Rare Flower Bouncing Back in Retiree's Guest Bathroom
The delicate violet blooms of the Bracted twistflower were once a common sight along the roadside in Texas Hill Country, but nowadays the most surefire place to find them just might be in Walter Stewart's guest bathroom. For the the past year or so, the retired physicist has made it his mission to help save the dwindling species with a sense of hospitality that's rarely extended towards plants -- literally opening up his home for use as makeshift nursery. Stewart's efforts have been so effective, in fact, that the washroom he built for visitors has helped sprout what may be the largest population of Bracted twistflowers left on Earth.
Perhaps what makes the rare flower so worth saving for someone like Stewart is the fact that it's unique to Central Texas; All told, Bracted twistflowers are only known to grow in just five counties in the region. In recent decades, however, the little purple flowers has become all too rare a sight as housing developments have swallowed up their habitat and changed in rainfall patterns have made it hard to grow. The species is so threatened by such factors as to have been named a candidate for the endangered species list by the U.S. Fish and Wildlife Service just last month.
For Flo Oxley, who serves as director of plant conservation at the Lady Bird Johnson Wildflower Center, the future seems uncertain for Bracted twistflowers: "In some years, we'll see lots and lots in some places, and in some years, we won't see any. And given the drought we've seen the past couple of years, we have not seen these plants in a while," Oxley tells the American-Stateman.
What the flowers needed was a hero -- not with one with a fortress of solitude or bat-cave -- one with a guest bathroom in the town of Bee Cave, Texas. So in steps Walter Stewart:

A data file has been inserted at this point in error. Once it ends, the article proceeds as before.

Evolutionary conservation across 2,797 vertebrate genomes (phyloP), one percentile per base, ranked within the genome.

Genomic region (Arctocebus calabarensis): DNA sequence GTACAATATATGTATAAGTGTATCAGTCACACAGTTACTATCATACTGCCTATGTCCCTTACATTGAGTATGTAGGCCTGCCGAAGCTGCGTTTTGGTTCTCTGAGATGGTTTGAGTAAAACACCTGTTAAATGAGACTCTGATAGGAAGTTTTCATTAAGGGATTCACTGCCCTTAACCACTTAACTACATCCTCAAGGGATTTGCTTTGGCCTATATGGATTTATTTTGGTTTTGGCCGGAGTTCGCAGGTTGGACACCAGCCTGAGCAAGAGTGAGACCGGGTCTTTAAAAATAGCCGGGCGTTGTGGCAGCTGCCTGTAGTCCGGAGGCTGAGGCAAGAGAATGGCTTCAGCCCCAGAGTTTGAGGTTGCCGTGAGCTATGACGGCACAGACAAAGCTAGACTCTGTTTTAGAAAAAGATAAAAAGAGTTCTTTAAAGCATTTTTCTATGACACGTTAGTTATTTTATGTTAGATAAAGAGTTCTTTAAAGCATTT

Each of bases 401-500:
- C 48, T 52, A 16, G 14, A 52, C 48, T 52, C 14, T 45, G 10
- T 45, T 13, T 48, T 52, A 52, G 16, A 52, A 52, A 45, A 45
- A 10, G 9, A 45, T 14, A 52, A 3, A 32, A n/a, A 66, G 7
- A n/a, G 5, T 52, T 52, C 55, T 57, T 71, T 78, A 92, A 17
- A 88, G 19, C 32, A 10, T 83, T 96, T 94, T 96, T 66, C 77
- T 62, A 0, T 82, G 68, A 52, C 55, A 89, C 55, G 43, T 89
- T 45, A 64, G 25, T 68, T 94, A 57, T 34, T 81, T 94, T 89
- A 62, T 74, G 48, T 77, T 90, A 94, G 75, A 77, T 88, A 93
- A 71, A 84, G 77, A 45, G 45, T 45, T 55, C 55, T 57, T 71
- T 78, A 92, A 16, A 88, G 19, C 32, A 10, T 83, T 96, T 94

For more than a year, a 66-year-old Bee Cave man has been growing one of the largest known stocks of the plant in his guest bathroom.
Years ago, Oxley froze many of the tiny twistflower seeds — about the size of tomato seeds — from Travis County plants as a precaution against the plant's disappearance. Last year, Stewart and his wife, Mary Smith, revived some of Oxley's cryogenically stored seeds.
"We went from 42 seeds to 21 plants to 72,251" new seeds, Stewart said. "Ask how I know — we counted them."
There in his guest bathroom, presumably somewhere between the decorative soaps and embroidered towels, Stewart has helped revive the species, presently in their second spring of growth. When they are strong enough, each of the plants are moved from their special nursery to a table on the Stewart's patio, where they have collectively become what might be the largest population of twistflowers around.
As lovely as they may be to look at, Stewart is hoping to one day have a hardy enough group to give them a fighting chance again in the wild: "We want to get this plant off of my tables and into the ground."
With any luck, and some added protection for their inevitable listing as an endangered species, Bracted twistflowers will once bespeckle the Texas Hill Country landscape, inviting nature-lovers to enjoy their home as if to return the favor shown to them by one of the most hospitable among us.